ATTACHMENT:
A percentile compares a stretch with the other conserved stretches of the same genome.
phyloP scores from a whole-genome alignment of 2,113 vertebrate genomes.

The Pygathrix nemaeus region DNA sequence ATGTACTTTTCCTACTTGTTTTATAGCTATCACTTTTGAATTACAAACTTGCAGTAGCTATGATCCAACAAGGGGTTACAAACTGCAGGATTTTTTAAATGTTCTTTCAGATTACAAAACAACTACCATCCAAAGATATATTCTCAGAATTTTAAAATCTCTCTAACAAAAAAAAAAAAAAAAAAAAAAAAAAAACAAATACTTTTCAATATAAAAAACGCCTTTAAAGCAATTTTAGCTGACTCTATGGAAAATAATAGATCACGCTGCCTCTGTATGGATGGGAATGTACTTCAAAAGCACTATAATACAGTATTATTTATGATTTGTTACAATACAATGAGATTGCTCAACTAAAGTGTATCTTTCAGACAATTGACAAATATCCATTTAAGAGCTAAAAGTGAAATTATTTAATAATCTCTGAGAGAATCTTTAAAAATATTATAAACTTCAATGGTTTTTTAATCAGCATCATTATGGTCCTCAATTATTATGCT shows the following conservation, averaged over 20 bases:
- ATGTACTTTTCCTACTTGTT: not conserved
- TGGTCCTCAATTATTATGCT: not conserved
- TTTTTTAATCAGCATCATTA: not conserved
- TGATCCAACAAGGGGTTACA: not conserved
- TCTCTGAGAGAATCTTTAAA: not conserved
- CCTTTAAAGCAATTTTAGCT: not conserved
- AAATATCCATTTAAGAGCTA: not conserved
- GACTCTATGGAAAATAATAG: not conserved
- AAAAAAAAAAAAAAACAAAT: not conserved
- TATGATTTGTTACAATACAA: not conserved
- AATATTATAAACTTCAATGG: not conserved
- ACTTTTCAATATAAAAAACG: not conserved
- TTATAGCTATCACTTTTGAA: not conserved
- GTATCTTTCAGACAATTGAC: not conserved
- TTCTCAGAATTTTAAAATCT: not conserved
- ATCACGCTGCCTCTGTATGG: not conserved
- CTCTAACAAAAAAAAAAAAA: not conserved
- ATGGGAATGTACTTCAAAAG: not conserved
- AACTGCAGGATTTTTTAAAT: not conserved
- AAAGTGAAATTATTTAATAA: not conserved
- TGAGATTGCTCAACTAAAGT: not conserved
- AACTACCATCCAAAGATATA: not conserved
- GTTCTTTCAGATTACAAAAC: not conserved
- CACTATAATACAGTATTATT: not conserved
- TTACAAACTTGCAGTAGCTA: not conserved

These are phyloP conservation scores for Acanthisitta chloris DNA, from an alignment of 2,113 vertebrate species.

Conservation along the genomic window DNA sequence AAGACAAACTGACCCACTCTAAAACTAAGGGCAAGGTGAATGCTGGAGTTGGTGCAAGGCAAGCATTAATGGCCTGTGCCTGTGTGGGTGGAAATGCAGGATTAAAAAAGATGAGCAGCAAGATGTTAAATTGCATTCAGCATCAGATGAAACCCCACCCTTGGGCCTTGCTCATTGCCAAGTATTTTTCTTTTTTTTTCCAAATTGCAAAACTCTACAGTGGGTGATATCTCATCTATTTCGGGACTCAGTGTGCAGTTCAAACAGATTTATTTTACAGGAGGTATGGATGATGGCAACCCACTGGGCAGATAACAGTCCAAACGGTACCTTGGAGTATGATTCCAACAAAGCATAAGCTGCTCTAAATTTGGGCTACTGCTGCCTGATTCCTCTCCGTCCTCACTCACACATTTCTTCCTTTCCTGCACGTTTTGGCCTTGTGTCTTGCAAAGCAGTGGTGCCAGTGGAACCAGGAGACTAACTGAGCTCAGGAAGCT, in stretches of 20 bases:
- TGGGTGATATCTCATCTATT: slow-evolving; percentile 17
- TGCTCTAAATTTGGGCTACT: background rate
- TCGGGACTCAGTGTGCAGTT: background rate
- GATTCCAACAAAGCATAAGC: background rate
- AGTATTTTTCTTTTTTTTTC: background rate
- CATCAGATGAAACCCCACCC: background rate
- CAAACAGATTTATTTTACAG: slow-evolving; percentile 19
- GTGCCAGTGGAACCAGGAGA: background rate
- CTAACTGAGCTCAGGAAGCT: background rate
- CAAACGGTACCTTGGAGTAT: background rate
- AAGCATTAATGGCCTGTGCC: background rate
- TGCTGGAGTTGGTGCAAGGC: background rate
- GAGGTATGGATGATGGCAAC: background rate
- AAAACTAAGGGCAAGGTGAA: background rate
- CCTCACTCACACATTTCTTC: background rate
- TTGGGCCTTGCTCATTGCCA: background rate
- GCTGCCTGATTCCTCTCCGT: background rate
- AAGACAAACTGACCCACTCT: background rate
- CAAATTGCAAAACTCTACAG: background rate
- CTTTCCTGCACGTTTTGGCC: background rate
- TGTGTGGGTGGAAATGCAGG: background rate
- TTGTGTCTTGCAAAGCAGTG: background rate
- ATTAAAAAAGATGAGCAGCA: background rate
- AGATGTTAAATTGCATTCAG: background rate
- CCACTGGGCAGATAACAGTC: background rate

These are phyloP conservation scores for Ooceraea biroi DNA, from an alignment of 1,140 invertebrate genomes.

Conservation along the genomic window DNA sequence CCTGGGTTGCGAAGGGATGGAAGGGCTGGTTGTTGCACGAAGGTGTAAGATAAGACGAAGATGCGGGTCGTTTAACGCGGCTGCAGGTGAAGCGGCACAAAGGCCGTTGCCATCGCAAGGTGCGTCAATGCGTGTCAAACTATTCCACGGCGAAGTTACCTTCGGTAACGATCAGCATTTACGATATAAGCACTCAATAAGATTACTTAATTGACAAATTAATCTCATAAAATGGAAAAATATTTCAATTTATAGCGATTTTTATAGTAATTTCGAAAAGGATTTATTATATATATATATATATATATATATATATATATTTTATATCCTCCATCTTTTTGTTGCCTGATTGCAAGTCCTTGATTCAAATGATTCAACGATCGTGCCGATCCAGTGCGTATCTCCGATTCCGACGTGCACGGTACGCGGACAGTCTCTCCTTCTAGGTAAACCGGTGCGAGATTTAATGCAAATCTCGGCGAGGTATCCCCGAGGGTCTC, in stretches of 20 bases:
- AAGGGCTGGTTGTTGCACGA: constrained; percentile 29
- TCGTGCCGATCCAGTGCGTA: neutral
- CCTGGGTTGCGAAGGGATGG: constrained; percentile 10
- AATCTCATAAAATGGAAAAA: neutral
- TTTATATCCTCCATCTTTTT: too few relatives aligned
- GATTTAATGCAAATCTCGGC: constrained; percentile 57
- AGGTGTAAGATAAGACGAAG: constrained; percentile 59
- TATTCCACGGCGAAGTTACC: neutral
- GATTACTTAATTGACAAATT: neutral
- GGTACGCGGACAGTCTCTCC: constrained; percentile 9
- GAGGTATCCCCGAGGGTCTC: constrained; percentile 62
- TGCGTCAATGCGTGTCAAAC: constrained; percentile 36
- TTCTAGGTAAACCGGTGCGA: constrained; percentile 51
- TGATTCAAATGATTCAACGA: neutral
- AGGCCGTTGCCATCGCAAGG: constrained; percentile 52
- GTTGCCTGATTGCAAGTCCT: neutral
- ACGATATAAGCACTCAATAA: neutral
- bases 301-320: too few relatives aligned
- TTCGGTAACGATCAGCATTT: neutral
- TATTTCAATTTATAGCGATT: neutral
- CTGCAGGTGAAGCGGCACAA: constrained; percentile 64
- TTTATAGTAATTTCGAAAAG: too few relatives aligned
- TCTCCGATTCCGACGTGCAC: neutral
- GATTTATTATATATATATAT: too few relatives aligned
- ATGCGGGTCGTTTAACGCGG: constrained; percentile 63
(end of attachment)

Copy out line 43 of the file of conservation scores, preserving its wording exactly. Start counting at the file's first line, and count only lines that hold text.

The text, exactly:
- GAGGTATGGATGATGGCAAC: background rate